Ex-lawyer turned relationship coach

How Burnouts Became A Status Symbol

Today, staying late at the office is as big of a statement as wearing a suit to work. You’re not just earning a living, you’re succeeding.

So when someone complains to you about being overworked, they’re actually boasting about how important they are. 

The opposite is also true. Do you sleep in on weekends?

You must not have much going on. In fact, people will probably think you lack grit and ambition. Although they won’t tell you that to your face.

Working yourself to the bone wasn’t always associated with success.

About 200 years ago, work was for the poor. 

As the peasants toiled, the affluent lived off their assets and spent their days lazing about, maybe waged a war or two. Back then, unemployment was something to be proud of.

So what changed?


Before the industrial revolution, everyone who wasn’t a noble worked in agriculture. But once our brightest minds invented steam and water-powered machines that could do the work of ten men, we didn’t need as many farmers.

We mainly needed factory workers.

As time went on and our machines became even more advanced, we needed even fewer people in agriculture and manufacturing. Automation then forced the majority to work in the service industry.

For the first time in history, we had an abundance of specialists that had nothing to do with producing food and goods: bankers, accountants, artists, writers, engineers, economists, doctors, drivers, chefs, scientists. 

You name the profession, we suddenly had plenty of it.

The economy was booming like never before so many people thought that we could start working less. In 1930, economist John Maynard Keynes predicted people would eventually work 15 hours a week. Two decades later, president Nixon forecast a 4-day workweek.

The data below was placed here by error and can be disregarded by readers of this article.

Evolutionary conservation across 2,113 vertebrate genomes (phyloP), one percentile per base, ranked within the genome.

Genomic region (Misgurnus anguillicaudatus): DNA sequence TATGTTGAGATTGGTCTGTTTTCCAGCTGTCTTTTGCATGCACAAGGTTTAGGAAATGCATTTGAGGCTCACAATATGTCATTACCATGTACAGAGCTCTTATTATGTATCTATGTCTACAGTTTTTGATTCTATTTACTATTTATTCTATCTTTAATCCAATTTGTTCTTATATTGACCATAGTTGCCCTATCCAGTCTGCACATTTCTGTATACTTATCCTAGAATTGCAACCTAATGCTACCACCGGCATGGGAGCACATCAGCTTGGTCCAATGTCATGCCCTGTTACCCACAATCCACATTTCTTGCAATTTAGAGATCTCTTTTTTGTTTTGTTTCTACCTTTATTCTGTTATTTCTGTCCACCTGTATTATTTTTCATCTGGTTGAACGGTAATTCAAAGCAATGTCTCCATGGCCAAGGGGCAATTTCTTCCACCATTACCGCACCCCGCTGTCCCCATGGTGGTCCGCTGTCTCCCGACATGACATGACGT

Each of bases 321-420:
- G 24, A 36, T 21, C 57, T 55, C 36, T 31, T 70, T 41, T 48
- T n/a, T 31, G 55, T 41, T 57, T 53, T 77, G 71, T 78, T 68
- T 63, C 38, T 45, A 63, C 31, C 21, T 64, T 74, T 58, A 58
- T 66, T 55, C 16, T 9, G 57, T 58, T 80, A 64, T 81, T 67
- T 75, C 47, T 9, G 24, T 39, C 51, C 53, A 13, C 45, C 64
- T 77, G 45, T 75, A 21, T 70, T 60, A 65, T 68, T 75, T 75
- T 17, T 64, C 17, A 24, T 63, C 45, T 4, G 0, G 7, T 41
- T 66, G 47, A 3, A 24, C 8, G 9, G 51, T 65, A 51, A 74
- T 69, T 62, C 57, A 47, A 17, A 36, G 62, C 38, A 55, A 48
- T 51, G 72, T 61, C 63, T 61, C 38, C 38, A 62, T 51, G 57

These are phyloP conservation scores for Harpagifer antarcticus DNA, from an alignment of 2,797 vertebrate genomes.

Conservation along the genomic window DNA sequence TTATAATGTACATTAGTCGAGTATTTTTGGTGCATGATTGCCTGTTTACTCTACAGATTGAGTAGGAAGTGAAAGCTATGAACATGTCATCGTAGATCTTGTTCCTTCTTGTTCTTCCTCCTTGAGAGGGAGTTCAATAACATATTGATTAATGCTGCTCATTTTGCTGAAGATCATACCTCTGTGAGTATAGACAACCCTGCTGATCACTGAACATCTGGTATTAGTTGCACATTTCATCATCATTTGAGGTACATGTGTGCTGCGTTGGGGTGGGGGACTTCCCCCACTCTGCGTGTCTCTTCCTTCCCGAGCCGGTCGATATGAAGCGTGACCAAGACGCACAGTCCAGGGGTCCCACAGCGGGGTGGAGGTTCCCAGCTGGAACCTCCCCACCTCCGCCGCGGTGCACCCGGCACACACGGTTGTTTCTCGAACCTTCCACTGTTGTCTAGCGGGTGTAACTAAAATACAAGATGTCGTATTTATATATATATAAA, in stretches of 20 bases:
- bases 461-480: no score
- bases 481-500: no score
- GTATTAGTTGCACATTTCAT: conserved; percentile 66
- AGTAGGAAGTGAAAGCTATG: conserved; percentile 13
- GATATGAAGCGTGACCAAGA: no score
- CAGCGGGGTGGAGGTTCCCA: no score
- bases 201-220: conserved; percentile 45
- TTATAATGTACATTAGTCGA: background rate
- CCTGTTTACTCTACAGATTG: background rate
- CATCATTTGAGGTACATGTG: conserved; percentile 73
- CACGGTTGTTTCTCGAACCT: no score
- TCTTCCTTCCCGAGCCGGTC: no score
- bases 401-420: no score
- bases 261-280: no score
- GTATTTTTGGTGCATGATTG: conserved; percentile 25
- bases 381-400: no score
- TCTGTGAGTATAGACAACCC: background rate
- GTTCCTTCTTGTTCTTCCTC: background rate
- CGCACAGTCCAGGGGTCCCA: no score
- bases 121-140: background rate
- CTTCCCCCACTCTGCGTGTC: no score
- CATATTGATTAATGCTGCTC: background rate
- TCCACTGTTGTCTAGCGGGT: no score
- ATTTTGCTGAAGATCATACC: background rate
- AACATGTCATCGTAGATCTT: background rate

People were elated.

But over the years our feelings changed. 

The fear crept in that free time would bring on restlessness and perhaps even violence. 

As you know, we never got to find out what would happen with too much time on our hands. We never got our shortened workweek.

Instead, women stormed the job market in the ‘70s and everyone started working more. Men included. 

Although we now have more wealth than ever before—the American GDP of today is 2000% larger than it was in 1930 —we’re also working harder than ever before.


Partly thanks to the sense of achievement we feel after a good day’s work. But the bigger reason we work ourselves to death has to do with our lifestyle.

We don’t consume less as we get more wealthy, we spend more.

Which makes sense.

Technology has not only made us more productive and rich, but it’s also given us far more high-quality goods and services.

So as our bank accounts ripen, so usually does our taste for finer things. Why drive a Fiat Panda or Kia Picanto if you can drive a Merc?

Even if you’re not a material person, it’s still difficult to take time off when you know every hour not working is money lost.

And when losing or making money is that easy, workaholism easily becomes a status symbol.

By Jeroen Elsing
Ex-lawyer turned relationship coach